Long waits for severely ill psychiatric patients in need of immediate hospitalization delays patient treatment and recovery, a recent study has revealed.
Psychiatrists spent, on average, 38 minutes on the telephone getting authorization. In 10 percent of cases it took more than one hour to obtain insurance authorization; in one case authorization took five hours of psychiatrist time.
AdvertisementMental health disorders are common, affecting nearly 1 in 4 adults annually, less than a third of whom receive psychiatric care. Better access to care might reduce the harms mental illness imposes on the mentally ill, their families and communities.
For the present study, over a three-month period, researchers tabulated how long psychiatric patients who were deemed in need of inpatient admission stayed in the emergency department (ED) prior to being hospitalized, and the amount of time that the ED psychiatrists spent obtaining authorization from the patient's insurer. A group of 11 psychiatric residents at Cambridge Health Alliance (CHA) working in the psychiatric ED with acutely ill psychiatric patients collected the data.
Most patients required hospitalization because they were suicidal or, in a few cases, homicidal.
Although obtaining insurance authorization delayed care and took clinicians away from other duties, only 1 of the 53 requests for authorization was denied. Median total time in the ED was 8.5 hours, with the shortest stay lasting 3 hours and the longest recorded stay lasting 20 hours.
These numbers don't include a handful of patients who boarded in the ED over the weekend while waiting for an inpatient bed to become available for them. They exclude uninsured patients and those with Medicare, which doesn't require prior authorization.
With approximately 1.6 million psychiatric admissions among people with private insurance nationwide each year, 38 minutes of phone time to obtain authorization translates into about 1 million hours of wasted psychiatrist time.
Lead author Dr. Amy Funkenstein, a child psychiatry fellow at Brown University, led the study while she was a psychiatric resident at CHA and Harvard Medical School. She said: "Society pays for inadequate psychiatric care; more than half of all prison inmates and a third of all homeless people are mentally ill. Massachusetts is considered a model for health reform, yet we found that seriously ill patients routinely spent hours stranded in the ED due to insurance bureaucracy. The hours psychiatrists spend obtaining those authorizations could be far better spent treating our patients."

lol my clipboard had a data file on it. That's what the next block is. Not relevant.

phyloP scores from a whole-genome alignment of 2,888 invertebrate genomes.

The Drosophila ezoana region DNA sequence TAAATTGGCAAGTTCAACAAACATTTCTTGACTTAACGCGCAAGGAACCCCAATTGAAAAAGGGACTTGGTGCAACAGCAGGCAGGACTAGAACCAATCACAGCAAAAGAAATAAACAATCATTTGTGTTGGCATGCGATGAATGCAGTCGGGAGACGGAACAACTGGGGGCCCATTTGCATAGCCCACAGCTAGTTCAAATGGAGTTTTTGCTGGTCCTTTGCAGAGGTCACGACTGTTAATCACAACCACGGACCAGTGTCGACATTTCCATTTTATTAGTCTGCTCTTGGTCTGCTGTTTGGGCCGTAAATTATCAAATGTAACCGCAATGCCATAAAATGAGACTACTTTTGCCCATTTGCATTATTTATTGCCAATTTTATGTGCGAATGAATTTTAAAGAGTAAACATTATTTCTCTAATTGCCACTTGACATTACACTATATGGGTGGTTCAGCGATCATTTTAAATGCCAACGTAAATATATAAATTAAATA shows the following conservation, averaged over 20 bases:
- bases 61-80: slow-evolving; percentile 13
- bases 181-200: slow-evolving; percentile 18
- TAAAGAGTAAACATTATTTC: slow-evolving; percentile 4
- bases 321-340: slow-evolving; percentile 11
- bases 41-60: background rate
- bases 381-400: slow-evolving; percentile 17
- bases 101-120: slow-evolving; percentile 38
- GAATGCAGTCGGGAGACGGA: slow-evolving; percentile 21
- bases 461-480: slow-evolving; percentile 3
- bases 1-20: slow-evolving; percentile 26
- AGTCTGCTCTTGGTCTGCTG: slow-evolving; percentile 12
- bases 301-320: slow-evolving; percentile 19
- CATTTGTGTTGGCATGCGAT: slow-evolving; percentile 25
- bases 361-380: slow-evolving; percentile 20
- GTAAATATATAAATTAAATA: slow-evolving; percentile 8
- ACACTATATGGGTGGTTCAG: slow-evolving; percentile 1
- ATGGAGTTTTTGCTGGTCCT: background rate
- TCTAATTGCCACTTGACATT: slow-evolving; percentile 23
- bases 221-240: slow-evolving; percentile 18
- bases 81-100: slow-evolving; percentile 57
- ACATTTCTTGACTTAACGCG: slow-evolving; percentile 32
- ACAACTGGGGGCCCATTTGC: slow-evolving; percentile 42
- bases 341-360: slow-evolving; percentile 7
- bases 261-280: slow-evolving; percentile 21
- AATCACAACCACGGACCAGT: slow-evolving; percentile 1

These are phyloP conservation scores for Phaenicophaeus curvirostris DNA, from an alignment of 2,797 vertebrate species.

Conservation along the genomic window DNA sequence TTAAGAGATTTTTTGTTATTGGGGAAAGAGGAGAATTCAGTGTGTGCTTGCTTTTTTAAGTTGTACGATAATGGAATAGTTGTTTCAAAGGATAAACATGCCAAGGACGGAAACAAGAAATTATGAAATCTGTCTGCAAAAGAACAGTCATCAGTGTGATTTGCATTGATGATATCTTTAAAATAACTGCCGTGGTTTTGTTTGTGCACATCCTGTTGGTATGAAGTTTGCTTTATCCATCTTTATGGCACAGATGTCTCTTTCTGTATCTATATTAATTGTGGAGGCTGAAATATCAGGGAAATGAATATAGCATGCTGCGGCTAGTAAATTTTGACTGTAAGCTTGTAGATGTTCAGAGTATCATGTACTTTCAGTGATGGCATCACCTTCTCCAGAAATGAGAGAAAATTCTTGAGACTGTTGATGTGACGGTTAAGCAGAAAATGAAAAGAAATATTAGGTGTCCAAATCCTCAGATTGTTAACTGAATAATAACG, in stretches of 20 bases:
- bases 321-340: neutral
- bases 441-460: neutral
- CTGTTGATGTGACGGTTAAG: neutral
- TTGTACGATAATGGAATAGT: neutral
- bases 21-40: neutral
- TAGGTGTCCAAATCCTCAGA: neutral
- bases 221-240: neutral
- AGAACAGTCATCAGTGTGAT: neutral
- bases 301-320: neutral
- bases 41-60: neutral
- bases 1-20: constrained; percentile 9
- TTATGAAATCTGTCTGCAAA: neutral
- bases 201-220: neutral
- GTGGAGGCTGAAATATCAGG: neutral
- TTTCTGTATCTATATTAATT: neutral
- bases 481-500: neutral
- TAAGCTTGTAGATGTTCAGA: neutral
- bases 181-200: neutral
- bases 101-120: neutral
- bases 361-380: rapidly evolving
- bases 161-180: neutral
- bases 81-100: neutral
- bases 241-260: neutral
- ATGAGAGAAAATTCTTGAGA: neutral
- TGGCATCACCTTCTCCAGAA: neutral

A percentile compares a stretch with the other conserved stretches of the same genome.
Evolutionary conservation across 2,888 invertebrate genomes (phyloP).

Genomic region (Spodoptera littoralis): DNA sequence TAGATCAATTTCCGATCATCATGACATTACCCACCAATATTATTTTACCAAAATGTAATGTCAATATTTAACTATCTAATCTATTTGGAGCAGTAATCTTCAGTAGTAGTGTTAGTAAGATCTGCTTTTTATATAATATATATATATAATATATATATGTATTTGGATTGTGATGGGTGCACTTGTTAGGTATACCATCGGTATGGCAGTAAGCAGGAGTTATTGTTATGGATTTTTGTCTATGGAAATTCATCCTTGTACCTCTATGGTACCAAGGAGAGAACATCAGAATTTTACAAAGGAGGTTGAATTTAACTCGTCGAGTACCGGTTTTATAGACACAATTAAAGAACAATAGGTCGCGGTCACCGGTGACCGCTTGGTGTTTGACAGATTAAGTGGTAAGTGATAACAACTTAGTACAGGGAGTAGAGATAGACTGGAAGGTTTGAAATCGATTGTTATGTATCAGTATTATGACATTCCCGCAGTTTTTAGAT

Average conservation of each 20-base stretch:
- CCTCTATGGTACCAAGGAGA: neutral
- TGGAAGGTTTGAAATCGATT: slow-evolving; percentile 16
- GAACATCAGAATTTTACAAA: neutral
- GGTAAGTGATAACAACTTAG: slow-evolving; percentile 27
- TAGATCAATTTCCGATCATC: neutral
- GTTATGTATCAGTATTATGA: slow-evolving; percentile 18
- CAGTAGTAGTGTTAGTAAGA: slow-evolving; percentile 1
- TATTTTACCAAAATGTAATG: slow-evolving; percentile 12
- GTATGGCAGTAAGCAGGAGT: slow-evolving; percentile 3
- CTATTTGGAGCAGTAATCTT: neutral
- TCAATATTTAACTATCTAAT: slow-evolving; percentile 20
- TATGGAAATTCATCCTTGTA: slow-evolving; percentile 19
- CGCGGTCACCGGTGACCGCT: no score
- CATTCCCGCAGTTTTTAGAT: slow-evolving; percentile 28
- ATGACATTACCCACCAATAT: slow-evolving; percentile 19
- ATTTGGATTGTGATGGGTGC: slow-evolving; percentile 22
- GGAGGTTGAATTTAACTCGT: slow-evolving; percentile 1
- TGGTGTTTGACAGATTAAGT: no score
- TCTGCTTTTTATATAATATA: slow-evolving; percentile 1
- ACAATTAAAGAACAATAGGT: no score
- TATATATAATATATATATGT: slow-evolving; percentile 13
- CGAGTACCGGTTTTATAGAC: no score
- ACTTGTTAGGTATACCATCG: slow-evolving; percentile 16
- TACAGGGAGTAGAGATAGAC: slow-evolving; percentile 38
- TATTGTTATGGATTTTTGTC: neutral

Senior author Dr. J. Wesley Boyd, attending psychiatrist at CHA and assistant clinical professor of psychiatry at Harvard Medical School, commented: "Private insurers are obstructing care by requiring authorizations before a qualified psychiatrist can hospitalize a dangerously ill patient. With doctors, nurses and emergency departments already overburdened, adding a time consuming bureaucratic task that doesn't help patients is unconscionable."
"Insurers hope that clinicians will be so hassled by authorization procedures that they won't seek admission for their patients, saving insurance companies money," he said. "Placing profits ahead of the health of patients when mental illness makes them vulnerable is immoral. A single-payer Medicare-for-all health care system would represent a great leap forward for patients and providers alike."
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